Adopting? How To Get Your Kids Involved And Excited About It

Adopting - How to Get Your Kids Involved and Excited About It

Just because you and your spouse have decided that you are ready to adopt a child does not necessarily mean that your current children are ready for a new sibling. Thrusting this major life decision on your children without first speaking to them could be disastrous and result in years of hard feelings. All parents should take some time to prepare their family and get them excited about bringing a new child into the home.

Start Discussing the Possibility Early

While you might think that your children will be excited about a new sibling, this situation should never be a surprise. Instead, both you and your spouse should sit down with your kids and explain to them that you are starting to think about adopting. This will give them time to mentally and emotionally digest the information.

Don’t Tell Them Unnecessary Secrets

Many adoptions are carried out for very personal reasons. Some parents are not able to have more children or might be considering adopting the child of a friend or family member. Throughout the family law work process involved in the adoption, there may also be issues which you should not discuss with children. If there are secrets that must remain quiet, it is best not to tell younger children. Parents should assume that anything they say to their kids will not remain a secret.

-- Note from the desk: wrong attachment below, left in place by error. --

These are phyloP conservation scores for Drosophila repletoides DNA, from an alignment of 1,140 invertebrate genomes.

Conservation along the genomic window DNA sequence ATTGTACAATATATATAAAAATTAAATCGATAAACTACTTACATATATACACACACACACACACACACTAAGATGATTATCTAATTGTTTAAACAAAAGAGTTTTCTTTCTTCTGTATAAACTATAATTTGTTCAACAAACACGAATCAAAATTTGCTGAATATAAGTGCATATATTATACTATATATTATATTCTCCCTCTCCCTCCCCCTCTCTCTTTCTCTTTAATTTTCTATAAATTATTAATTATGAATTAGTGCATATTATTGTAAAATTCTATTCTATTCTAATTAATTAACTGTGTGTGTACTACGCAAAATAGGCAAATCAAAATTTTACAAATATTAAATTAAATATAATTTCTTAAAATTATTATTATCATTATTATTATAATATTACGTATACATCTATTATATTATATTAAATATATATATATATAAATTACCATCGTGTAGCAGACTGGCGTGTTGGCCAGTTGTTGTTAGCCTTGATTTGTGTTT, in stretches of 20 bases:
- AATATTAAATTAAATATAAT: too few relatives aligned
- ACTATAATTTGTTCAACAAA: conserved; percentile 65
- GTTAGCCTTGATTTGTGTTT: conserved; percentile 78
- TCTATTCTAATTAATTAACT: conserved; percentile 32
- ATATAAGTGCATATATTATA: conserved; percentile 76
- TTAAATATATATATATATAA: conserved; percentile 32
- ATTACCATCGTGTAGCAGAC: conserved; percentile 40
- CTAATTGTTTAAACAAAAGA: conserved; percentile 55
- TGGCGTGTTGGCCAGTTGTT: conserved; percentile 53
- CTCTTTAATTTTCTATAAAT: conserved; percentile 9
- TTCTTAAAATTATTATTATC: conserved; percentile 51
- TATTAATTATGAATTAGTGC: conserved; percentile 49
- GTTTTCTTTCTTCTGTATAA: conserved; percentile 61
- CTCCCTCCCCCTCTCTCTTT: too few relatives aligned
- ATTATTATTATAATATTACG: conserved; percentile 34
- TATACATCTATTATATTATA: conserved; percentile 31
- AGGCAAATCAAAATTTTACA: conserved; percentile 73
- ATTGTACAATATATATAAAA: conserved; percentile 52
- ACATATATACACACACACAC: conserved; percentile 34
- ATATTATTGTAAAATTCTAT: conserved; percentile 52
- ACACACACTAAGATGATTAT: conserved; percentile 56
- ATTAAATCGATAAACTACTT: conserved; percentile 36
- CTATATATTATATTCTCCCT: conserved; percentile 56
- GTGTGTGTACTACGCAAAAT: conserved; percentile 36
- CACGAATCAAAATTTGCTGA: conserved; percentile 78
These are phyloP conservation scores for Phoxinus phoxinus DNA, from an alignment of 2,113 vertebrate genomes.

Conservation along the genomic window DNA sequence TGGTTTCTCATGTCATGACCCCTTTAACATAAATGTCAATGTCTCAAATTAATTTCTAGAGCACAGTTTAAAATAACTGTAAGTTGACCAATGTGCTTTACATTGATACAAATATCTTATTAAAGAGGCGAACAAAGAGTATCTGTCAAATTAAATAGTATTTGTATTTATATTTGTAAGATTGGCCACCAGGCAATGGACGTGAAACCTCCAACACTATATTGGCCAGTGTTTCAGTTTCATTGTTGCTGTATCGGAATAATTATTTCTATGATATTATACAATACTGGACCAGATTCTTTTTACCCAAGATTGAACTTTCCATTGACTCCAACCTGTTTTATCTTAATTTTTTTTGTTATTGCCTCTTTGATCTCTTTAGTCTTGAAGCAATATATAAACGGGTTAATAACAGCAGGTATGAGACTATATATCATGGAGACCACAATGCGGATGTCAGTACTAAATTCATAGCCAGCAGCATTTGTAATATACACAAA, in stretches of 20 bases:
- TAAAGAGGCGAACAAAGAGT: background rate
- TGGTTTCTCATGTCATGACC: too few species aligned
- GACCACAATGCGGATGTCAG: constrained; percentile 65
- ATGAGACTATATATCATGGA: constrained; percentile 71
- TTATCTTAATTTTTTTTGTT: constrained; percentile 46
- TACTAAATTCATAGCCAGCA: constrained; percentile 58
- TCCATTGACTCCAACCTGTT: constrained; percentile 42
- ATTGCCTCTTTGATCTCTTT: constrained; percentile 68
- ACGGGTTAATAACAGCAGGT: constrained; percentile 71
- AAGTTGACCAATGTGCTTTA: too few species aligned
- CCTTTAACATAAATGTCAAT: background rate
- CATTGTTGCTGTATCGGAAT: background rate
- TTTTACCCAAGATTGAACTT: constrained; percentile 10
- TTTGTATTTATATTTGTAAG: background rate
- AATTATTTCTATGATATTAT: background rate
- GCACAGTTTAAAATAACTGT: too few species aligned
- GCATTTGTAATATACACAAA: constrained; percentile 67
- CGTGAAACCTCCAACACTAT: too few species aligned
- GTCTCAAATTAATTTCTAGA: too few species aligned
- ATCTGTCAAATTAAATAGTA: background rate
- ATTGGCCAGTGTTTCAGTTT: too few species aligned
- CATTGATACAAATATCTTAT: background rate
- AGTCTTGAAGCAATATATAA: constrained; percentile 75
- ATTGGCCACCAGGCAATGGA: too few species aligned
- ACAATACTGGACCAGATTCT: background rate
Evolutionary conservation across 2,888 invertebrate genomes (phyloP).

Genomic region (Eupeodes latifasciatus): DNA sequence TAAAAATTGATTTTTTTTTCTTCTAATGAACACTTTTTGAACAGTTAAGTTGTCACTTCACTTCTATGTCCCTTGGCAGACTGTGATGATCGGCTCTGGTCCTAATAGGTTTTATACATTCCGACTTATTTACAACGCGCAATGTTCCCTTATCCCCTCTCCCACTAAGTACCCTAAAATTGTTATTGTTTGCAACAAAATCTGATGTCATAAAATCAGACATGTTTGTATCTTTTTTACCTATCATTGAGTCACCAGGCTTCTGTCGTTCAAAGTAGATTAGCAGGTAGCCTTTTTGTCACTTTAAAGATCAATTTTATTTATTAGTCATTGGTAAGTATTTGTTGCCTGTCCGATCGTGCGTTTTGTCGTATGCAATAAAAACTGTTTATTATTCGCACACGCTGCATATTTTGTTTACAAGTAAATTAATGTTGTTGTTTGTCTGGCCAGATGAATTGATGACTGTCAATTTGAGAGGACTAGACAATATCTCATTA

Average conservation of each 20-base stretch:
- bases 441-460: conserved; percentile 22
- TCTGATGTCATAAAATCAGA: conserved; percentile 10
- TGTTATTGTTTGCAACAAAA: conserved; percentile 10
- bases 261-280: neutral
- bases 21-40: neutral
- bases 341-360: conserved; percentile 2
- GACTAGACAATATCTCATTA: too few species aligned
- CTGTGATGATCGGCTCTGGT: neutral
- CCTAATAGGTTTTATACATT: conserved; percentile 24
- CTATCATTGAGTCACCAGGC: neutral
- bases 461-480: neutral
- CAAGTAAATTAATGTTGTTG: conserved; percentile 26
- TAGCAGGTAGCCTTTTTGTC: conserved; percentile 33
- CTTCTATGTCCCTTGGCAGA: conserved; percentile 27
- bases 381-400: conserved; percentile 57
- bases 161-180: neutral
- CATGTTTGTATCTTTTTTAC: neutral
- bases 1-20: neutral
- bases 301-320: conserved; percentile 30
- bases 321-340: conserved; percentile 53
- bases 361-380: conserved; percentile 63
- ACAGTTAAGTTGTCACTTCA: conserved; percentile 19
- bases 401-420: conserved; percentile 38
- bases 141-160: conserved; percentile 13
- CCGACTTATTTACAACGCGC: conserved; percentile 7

Prepare Them for the Home Study

The current adoption process is quite thorough, and it will almost always include at least a handful of home studies. This is a period in which an adoption specialist or social worker will observe you and your family at home. You should prepare your children for this and tell them that they will most likely be asked quite a few questions. Children should always be told that there are no right answers and they should speak as freely and honestly as possible.

Prepare Them for Intrusive and Uncomfortable Questions

It is an unfortunate fact that many children will be asked uncomfortable questions from schoolmates, friends, and family members. Parents should continue to tell their kids that they are not obligated to answer those questions at all, especially if they are uncomfortable. This includes questions about the reasons behind the adoption, where the child is coming from, and who the child’s biological parents are.

Adopting can take a considerable amount of time, and parents don’t want to get their children excited only to find out that the final adoption date is quite a ways off. Your kids should be told that this is an open-ended process and not be given specific dates.

Emma is a freelance writer based out of Boston, MA. She writes most often on health and education. When not writing, she enjoys reading and watching film noir. She suggested finding a professional lifestyle family photographer for photos you can display in your home. Say hi on Twitter @EmmaSturgis2